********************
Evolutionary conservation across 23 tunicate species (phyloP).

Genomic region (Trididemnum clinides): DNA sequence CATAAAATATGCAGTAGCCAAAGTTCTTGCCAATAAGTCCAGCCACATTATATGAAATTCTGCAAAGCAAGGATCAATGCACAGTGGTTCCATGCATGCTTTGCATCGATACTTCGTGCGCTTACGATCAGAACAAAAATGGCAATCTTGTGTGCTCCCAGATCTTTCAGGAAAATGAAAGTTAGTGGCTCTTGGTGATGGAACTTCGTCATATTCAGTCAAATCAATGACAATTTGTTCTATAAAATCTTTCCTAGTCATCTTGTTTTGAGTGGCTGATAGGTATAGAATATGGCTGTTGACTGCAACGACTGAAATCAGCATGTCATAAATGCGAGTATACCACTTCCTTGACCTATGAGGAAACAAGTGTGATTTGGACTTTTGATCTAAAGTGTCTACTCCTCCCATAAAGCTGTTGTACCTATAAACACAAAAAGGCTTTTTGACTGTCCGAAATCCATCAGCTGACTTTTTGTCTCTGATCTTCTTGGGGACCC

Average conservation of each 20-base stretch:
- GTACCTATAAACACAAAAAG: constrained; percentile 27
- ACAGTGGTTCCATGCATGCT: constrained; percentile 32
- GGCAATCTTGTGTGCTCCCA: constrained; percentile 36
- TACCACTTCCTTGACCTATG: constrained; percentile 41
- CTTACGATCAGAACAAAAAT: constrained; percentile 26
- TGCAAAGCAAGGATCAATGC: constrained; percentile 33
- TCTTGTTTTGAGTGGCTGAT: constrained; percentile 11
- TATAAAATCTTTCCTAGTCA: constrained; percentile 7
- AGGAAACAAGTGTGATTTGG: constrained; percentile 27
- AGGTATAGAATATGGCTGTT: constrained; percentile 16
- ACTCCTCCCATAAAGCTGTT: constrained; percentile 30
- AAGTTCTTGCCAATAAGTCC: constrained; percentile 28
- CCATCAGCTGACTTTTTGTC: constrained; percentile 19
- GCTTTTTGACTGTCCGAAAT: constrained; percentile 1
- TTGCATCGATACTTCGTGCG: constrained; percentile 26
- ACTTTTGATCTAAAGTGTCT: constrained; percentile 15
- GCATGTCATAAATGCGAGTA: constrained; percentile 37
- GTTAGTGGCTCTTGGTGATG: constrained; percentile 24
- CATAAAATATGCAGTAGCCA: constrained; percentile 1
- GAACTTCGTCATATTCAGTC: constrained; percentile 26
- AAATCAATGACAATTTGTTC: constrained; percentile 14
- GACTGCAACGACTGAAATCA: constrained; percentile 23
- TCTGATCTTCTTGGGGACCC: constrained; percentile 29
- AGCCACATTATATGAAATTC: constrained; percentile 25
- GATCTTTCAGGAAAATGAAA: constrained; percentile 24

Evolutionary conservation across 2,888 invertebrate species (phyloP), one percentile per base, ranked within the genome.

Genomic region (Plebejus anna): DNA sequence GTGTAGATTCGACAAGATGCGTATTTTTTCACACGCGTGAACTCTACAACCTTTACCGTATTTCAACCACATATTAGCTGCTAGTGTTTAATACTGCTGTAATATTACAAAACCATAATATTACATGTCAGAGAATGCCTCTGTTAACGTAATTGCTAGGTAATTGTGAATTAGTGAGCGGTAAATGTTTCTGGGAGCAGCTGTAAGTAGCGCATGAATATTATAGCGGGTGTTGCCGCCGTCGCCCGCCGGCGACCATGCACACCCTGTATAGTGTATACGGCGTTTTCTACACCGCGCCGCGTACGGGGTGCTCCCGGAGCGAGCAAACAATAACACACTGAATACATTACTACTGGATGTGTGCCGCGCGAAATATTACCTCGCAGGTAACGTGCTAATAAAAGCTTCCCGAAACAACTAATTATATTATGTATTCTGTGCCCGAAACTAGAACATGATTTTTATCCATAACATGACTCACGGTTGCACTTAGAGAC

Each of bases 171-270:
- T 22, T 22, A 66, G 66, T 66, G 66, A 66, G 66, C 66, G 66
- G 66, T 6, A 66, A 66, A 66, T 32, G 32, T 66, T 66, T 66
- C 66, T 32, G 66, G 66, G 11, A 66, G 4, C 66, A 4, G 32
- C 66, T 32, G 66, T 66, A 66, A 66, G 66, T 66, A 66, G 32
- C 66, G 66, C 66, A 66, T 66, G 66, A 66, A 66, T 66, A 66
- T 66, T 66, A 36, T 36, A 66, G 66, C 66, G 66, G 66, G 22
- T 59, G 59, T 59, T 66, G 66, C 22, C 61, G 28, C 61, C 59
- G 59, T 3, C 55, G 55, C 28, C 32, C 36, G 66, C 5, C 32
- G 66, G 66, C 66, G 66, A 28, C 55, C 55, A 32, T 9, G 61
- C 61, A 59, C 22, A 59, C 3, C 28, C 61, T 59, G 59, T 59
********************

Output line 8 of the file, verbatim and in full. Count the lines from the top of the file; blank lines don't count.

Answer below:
- CTTACGATCAGAACAAAAAT: constrained; percentile 26